The Business Court granted summary judgment on Plaintiff’s trade secrets claim yesterday in Edgewater Services, Inc. v. Epic Logistics, Inc., 2009 NCBC 20 (N.C. Super. Ct. August 11, 2009). It also dismissed Plaintiff’s claim for punitive damages.
Plaintiff Edgewater and Defendant Epic are third party logistics companies, arranging for transportation of freight for their customers. Epic handled less than truckload (LTL) shipping. Edgewater’s specialty was truckload (TL) freight.
The two companies had an oral agreement for Epic to refer TL shipments to Edgewater, and for Edgewater to refer LTL shipments to Epic. In 2004, an Edgewater employee named Osgood decided to leave Edgewater and join Epic, and Epic then began to move into the TL side of the business.
Edgewater sued, contending that Epic had misappropriated its trade secrets, which it said consisted of information regarding the carriers it used, the rates charged for TL and LTL shipments, and its customer files. Edgewater’s president later conceded at her deposition that only the rate information could be considered a trade secret.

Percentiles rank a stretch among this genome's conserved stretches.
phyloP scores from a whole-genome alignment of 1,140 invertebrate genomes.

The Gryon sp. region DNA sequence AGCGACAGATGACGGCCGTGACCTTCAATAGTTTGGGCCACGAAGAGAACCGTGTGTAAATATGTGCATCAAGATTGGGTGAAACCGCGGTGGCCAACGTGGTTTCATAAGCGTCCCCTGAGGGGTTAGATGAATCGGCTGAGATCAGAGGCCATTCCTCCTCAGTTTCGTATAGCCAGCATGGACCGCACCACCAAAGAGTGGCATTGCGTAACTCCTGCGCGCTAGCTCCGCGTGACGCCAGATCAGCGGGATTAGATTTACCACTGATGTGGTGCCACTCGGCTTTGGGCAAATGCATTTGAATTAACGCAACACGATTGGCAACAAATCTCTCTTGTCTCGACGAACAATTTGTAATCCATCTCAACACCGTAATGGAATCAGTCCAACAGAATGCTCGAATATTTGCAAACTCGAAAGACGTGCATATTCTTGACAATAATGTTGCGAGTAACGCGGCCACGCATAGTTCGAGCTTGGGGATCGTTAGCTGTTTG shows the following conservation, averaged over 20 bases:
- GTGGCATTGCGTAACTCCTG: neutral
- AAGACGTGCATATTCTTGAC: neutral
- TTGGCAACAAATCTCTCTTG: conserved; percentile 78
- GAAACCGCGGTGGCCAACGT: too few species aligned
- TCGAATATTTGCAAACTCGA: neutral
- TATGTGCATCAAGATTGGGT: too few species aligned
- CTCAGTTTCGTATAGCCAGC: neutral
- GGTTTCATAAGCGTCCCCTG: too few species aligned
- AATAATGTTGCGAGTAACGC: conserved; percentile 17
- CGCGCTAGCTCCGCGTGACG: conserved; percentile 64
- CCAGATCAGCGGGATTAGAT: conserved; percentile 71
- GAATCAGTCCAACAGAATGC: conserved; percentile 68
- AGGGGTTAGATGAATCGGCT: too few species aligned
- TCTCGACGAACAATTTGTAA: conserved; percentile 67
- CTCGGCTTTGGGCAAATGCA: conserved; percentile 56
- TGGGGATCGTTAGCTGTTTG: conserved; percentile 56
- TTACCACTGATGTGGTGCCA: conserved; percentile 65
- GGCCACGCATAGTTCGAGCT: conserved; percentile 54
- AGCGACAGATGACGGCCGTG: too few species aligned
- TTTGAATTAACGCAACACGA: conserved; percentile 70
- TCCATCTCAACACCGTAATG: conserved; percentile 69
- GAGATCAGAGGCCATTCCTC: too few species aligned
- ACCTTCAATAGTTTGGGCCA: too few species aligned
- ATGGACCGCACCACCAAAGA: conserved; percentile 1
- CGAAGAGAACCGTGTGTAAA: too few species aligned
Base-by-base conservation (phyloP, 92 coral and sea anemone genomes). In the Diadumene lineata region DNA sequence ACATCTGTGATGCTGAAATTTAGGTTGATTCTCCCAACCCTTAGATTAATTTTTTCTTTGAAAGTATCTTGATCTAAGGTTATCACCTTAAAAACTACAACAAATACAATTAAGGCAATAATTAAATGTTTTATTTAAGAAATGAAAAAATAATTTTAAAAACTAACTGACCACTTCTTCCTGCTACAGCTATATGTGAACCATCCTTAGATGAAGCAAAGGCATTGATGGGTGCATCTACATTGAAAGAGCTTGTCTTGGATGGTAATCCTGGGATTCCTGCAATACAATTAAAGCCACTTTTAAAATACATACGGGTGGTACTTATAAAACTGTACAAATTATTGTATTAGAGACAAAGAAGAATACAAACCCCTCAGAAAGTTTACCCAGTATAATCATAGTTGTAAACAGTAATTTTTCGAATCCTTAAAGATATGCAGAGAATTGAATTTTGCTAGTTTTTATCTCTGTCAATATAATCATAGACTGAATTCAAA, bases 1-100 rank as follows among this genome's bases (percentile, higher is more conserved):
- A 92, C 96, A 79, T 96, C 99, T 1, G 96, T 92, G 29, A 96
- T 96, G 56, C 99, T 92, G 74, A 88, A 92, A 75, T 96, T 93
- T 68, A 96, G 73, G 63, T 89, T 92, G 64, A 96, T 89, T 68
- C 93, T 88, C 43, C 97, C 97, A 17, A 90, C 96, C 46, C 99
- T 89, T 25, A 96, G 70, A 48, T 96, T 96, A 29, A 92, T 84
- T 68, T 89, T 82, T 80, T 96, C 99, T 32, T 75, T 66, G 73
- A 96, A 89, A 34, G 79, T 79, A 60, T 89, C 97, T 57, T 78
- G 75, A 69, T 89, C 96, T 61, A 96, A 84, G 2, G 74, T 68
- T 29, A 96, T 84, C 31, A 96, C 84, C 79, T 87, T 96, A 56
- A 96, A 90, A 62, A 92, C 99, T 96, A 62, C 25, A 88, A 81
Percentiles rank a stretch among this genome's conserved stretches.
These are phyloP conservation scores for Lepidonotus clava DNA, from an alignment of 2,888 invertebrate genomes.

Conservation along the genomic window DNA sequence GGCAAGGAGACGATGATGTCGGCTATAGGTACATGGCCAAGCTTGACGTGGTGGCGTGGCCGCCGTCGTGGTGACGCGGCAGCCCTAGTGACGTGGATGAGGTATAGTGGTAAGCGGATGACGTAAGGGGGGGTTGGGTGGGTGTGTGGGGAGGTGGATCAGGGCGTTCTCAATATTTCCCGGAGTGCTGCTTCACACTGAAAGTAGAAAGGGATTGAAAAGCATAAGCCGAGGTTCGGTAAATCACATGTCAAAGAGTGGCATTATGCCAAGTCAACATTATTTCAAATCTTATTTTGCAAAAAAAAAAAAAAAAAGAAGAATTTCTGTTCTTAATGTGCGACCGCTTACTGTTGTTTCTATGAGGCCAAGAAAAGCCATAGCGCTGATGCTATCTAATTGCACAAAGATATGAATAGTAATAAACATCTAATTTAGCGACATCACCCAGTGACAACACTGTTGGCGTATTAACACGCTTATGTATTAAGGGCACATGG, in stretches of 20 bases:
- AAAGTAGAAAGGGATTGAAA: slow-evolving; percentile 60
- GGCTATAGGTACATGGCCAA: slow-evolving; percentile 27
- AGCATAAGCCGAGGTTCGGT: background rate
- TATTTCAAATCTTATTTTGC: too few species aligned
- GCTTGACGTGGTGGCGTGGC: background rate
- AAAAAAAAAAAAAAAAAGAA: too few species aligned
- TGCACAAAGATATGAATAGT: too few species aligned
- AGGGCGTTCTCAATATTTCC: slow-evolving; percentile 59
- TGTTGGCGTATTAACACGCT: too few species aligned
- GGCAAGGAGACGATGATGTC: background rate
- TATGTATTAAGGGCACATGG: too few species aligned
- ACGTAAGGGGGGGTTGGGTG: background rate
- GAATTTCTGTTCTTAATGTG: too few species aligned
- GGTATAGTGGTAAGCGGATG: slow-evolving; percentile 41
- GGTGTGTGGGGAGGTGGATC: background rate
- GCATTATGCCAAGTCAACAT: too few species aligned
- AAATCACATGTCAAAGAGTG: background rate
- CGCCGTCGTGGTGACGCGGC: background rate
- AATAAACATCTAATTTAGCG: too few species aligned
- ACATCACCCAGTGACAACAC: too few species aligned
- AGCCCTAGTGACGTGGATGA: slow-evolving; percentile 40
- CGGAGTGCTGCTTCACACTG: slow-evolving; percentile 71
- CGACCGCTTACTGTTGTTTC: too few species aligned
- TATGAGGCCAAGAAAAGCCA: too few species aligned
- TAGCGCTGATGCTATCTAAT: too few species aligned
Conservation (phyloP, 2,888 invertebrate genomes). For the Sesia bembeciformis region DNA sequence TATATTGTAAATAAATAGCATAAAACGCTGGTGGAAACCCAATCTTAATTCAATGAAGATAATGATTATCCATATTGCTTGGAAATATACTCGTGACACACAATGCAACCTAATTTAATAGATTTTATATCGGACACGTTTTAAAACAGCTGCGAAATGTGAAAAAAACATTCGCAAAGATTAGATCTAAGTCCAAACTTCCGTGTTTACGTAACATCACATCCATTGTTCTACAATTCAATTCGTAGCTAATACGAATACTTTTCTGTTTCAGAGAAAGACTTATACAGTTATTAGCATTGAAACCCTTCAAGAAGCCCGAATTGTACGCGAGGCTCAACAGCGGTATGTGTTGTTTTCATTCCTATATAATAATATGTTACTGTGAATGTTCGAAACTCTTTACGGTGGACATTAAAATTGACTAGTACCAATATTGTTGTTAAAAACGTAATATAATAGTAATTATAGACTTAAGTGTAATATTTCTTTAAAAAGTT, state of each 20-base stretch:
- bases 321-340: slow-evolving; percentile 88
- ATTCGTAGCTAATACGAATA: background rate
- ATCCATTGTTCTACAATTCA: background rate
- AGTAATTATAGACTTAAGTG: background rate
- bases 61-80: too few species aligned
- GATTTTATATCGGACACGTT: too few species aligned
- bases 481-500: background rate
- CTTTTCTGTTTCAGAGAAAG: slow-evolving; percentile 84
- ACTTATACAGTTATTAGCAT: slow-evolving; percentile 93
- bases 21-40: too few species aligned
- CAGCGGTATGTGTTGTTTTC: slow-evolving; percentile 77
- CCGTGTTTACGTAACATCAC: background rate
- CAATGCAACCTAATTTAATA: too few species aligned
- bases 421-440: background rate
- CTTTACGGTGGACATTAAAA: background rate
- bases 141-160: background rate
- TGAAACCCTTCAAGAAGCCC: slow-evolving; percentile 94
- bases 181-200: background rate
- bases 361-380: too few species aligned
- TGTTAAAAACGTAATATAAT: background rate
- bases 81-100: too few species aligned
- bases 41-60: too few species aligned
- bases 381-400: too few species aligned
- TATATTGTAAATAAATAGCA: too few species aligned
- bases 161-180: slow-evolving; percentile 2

Judge Jolly granted summary judgment to Epic on the trade secrets claim, ruling that:
The rate information was not a trade secret, because rates changed as variables like the cost of fuel and insurance changed.
The rate information didn’t constitute trade secrets because there was no evidence that Edgewater expended any significant amount of effort or money in developing the information outside of its cost of doing business.
Edgewater didn’t take reasonable steps to maintain the secrecy of the information: its customers and carriers weren’t required to keep the information confidential; and the information on rates was kept in an unlocked file room accessible to anyone.
On the punitive damages claim, G.S. §1D-15(a) required Plaintiff to show malice and willful or wanton conduct. Its evidence consisted only of its president’s "feeling" that the Defendants "were greedy and trying to get something that they didn’t have to pay for." Judge Jolly ruled this was insufficient to meet the statutory requirement that evidence supporting punitive damages be "clear and convincing."
There were two earlier rulings in this case: a May 2007 ruling involved the discoverability of psychiatric records, and an October 2007 ruling involved the enforceability of a covenant not to compete.